Flight risks: Finance Minister Malusi Gigaba says the government is still reviewing a report by Bain & Co SA on how to turn around its floundering airlines. He says that if the state opts for an equity partner, there is no guarantee it will come from the private sector. Picture: SUPPLIED
Flight risks: Finance Minister Malusi Gigaba says the government is still reviewing a report by Bain & Co SA on how to turn around its floundering airlines. He says that if the state opts for an equity partner, there is no guarantee it will come from the private sector. Picture: SUPPLIED

The government still has to decide whether or not to introduce a minority equity partner into its state-owned airline assets, says Finance Minister Malusi Gigaba.

There was no certainty that if the state were to decide on this option that the strategic equity partner would come from the private sector.

Replying to questions in Parliament on Wednesday, Gigaba said the Treasury still had to review the report by consultants Bain & Co SA, who were appointed to look at all options regarding the optimal ownership and corporate structure of the state-owned airlines.

These included the financially fragile South African Airways (SAA), South African Express, Mango and a 2.5% stake in South African Airlink.

The merger of the three airlines has been on the agenda of Public Enterprises Minister Lynne Brown for some time.

Gigaba said the government would have to review the options and recommendations in the Bain report. This would also have to be aligned with the review being undertaken by Seabury of SAA’s long-term turnaround strategy, which would include a proposal on the rationalisation of routes.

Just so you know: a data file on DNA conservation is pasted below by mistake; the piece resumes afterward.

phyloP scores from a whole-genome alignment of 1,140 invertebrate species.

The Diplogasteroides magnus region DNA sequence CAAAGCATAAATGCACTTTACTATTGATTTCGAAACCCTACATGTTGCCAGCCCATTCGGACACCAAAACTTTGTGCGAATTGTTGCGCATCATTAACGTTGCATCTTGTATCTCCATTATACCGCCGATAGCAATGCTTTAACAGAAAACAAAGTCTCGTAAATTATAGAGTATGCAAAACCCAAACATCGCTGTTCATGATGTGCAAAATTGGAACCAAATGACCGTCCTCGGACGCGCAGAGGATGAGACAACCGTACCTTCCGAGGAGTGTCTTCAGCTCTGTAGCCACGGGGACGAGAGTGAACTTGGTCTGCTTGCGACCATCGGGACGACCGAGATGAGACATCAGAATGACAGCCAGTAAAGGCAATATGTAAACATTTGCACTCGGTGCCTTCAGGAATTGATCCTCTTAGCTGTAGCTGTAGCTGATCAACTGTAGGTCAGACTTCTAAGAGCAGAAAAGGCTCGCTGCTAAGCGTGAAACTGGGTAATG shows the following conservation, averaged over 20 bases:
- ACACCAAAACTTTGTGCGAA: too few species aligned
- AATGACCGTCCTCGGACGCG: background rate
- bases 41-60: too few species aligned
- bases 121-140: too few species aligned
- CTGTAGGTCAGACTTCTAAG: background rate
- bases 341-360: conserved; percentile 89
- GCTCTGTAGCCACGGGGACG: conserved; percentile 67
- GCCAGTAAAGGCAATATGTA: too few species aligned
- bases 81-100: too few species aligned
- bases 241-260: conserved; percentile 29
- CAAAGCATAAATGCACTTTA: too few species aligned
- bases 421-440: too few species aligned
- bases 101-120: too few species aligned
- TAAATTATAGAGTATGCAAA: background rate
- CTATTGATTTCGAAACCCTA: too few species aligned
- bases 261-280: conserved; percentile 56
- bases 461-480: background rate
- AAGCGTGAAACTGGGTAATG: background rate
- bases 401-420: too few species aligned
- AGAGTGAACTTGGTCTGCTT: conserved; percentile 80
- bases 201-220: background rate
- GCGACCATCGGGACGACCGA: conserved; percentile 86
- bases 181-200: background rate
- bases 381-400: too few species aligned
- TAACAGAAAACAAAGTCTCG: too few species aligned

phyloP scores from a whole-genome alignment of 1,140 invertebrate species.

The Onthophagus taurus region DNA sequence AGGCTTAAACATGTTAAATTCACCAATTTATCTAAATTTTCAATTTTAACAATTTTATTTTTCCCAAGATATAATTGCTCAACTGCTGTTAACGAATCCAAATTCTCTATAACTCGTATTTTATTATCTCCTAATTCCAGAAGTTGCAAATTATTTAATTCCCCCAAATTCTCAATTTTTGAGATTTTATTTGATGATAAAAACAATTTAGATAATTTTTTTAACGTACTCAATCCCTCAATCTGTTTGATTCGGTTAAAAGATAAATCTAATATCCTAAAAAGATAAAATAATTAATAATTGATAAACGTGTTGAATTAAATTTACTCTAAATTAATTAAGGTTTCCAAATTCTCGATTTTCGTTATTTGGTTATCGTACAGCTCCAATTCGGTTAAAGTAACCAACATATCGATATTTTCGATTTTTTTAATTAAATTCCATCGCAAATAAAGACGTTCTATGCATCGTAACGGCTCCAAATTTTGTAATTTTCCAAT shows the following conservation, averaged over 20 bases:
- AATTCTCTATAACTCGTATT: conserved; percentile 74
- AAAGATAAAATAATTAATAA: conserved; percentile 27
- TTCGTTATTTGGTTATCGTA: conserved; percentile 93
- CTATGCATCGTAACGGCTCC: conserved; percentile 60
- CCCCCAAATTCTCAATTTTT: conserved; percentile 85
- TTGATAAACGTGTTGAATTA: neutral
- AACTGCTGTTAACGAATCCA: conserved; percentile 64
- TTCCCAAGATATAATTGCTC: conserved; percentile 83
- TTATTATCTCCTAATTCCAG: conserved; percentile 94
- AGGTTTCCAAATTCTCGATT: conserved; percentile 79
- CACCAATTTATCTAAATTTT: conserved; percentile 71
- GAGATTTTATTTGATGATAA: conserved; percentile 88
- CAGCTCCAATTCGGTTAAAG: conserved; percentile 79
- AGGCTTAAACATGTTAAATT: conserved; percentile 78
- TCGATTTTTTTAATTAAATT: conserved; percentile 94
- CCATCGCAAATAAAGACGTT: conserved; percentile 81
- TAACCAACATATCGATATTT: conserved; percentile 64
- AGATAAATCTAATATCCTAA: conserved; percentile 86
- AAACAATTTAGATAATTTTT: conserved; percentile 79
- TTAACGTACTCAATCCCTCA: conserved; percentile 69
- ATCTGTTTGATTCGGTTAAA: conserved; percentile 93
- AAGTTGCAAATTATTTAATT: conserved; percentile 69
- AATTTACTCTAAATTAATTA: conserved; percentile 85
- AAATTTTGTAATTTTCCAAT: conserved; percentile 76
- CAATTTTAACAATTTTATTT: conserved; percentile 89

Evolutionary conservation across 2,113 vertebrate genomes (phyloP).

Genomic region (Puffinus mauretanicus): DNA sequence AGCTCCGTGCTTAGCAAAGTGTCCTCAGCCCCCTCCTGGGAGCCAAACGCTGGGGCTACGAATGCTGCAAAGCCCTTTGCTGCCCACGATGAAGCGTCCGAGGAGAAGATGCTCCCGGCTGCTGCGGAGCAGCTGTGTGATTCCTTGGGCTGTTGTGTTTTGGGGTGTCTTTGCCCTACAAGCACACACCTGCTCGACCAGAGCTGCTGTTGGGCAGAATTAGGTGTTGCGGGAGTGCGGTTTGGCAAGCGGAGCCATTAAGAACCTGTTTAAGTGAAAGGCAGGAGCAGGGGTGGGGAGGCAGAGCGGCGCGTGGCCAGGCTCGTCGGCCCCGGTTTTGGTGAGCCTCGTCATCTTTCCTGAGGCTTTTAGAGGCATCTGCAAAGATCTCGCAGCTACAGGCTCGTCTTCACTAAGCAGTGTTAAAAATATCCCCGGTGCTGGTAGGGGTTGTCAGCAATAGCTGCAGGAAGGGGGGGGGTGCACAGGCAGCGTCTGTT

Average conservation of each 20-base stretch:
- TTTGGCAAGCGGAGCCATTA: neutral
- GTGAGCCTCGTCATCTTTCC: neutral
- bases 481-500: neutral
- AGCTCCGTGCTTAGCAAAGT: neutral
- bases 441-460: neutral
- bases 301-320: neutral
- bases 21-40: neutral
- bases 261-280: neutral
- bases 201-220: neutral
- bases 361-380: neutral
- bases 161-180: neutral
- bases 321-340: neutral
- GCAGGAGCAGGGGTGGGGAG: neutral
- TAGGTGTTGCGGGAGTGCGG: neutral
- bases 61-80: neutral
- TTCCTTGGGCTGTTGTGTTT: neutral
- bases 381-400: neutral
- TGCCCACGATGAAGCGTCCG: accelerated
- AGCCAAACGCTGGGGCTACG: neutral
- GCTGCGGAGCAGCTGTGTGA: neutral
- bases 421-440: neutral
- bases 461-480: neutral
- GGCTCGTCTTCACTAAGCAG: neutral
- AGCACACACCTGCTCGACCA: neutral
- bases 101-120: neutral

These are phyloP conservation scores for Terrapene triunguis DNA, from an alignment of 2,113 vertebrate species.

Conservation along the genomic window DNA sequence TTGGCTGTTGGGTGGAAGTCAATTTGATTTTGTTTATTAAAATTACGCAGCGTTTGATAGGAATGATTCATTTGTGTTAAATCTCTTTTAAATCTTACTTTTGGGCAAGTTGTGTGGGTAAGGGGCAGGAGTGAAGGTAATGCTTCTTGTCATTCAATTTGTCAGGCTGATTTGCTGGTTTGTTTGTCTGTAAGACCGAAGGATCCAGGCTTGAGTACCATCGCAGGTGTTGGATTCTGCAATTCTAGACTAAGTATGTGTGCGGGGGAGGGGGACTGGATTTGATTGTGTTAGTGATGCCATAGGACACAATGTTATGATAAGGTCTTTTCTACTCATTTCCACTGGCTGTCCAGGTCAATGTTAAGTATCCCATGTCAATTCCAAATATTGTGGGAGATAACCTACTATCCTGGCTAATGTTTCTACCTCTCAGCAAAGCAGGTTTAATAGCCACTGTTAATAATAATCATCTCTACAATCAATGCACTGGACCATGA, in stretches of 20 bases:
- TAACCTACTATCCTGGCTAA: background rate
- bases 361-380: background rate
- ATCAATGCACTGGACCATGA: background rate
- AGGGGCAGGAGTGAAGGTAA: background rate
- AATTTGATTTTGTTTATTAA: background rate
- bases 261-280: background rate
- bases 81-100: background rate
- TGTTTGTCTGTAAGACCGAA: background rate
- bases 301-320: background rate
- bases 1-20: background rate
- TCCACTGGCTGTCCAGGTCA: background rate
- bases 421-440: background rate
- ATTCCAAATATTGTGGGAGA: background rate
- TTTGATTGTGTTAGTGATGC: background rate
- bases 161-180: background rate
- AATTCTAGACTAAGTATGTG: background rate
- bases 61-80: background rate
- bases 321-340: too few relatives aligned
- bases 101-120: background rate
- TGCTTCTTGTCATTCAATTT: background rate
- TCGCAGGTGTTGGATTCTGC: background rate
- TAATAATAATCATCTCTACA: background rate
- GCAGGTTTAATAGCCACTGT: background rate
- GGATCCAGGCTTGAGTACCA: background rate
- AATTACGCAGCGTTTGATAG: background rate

"The review by government will determine whether strategic equity partners, if any, would become part of the ownership structure of the state-owned airline assets," Gigaba said in reply to a question posed by DA MP Alf Lees.

Gigaba noted that if a strategic equity partner was agreed to it would not necessarily be from the private sector.

"There are also options available for the minority equity partner to be a public entity. But that determination has not been made yet," the minister said.

He said the Treasury stressed that SAA had to be turned around and return to financial health and sustainability.

The floundering airline has suffered repeated losses, has a weak balance sheet and relies on a state guarantee of R19bn to keep afloat.

Gigaba said no single solution would solve all the airlines’ problems. Attention was being paid to governance, cost-cutting and rationalisation.

On Tuesday, director-general Lungisa Fuzile said the Treasury had decided to make a cash injection into SAA to strengthen its balance sheet. This would happen in 2017, the outstanding question being how much would be invested.

Heated exchanges erupted in Parliament when Gigaba postponed answering questions by the EFF and the DA about the attendance of his wife, Norma, on his international trip to Washington and New York to meet investors. All Gigaba was prepared to say was that his wife did not attend meetings.

EFF MP Ntombovuyo Mente said this expenditure was unwise by a minister who was in charge of cost-cutting.

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